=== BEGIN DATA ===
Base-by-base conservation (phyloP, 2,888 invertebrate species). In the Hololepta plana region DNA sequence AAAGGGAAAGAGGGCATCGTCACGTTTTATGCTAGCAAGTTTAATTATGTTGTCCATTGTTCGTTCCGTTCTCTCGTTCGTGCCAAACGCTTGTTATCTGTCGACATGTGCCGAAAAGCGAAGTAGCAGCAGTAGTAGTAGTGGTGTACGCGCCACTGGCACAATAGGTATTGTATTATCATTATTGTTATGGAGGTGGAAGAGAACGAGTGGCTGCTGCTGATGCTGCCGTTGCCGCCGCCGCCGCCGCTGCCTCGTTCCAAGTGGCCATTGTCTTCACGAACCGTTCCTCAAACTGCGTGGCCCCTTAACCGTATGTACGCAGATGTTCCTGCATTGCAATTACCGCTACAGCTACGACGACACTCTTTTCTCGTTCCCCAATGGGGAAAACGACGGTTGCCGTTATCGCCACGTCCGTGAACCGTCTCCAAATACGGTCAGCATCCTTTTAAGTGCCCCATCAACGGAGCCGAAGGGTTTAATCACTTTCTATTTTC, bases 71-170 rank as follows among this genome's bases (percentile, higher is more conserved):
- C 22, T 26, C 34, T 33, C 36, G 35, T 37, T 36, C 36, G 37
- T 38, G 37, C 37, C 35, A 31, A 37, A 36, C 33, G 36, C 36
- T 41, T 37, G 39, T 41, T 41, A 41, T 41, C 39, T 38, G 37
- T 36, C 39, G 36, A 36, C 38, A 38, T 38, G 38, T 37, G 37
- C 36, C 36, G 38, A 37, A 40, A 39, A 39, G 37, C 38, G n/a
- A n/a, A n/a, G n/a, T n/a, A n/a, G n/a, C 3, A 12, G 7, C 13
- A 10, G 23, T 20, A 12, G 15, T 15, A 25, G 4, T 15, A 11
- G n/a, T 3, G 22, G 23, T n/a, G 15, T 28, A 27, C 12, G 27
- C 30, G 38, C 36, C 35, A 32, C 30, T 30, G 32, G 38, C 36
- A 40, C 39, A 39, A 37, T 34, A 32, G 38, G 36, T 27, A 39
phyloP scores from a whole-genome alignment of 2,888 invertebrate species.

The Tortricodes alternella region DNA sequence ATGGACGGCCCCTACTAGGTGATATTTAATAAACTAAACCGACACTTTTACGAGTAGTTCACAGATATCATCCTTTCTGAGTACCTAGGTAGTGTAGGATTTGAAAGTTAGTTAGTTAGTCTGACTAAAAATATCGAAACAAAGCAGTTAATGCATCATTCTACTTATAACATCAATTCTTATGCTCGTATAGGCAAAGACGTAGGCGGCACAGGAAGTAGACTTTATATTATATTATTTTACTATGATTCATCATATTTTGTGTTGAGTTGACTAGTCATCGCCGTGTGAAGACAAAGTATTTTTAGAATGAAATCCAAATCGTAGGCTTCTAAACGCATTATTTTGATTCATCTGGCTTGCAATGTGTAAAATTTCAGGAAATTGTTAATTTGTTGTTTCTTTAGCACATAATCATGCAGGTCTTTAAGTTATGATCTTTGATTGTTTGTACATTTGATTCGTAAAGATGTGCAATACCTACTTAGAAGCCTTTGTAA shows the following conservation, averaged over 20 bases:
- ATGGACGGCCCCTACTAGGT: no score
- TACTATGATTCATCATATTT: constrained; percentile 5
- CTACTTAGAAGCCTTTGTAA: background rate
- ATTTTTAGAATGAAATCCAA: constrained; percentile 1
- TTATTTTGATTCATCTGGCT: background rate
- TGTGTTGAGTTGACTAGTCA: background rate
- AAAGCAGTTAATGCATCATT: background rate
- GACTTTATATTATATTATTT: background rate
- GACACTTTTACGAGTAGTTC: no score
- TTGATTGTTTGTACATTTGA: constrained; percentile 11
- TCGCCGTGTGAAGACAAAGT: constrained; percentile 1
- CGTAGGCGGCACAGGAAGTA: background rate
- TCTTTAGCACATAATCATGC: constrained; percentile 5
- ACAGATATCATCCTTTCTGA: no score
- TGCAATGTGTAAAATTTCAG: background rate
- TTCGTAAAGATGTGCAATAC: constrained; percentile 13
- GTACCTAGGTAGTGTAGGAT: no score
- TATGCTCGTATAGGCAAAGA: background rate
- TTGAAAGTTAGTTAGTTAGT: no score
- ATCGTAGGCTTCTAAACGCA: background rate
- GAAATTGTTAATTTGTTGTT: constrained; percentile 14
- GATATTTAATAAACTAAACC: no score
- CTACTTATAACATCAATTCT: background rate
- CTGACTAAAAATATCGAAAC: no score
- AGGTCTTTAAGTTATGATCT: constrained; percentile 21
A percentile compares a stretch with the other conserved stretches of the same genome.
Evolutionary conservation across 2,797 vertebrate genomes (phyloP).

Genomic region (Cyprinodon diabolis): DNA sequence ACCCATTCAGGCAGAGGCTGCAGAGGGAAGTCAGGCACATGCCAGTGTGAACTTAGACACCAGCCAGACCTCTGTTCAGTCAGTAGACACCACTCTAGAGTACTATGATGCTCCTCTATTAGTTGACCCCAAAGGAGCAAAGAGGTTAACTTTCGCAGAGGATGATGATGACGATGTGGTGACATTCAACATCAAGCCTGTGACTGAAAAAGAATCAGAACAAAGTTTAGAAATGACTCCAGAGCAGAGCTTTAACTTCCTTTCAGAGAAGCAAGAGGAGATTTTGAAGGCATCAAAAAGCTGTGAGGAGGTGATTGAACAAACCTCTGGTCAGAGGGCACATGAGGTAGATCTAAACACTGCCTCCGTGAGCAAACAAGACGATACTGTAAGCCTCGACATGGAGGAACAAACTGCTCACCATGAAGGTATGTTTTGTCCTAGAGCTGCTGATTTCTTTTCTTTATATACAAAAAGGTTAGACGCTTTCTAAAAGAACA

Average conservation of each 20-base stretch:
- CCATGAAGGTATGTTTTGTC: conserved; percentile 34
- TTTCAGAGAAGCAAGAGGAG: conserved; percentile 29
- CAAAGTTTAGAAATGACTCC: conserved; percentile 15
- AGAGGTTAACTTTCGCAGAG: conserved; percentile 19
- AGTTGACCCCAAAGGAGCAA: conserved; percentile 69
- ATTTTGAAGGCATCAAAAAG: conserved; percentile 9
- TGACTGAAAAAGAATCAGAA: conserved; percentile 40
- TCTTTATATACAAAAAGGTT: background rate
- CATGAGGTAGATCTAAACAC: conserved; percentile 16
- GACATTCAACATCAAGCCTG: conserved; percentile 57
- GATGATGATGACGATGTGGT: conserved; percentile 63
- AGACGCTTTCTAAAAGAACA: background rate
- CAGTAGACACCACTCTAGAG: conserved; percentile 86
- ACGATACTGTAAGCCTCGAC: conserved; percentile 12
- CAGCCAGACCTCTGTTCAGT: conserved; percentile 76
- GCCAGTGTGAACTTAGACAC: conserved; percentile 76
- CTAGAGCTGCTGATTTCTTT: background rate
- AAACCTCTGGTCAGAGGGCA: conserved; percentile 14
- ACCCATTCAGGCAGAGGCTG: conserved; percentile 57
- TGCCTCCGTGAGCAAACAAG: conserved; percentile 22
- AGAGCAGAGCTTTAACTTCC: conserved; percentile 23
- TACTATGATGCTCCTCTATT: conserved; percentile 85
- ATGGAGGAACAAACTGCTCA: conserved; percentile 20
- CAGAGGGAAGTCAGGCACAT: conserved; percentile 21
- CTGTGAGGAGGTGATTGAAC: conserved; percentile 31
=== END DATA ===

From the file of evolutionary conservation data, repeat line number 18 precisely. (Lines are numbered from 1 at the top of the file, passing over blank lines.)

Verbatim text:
- TTATTTTGATTCATCTGGCT: background rate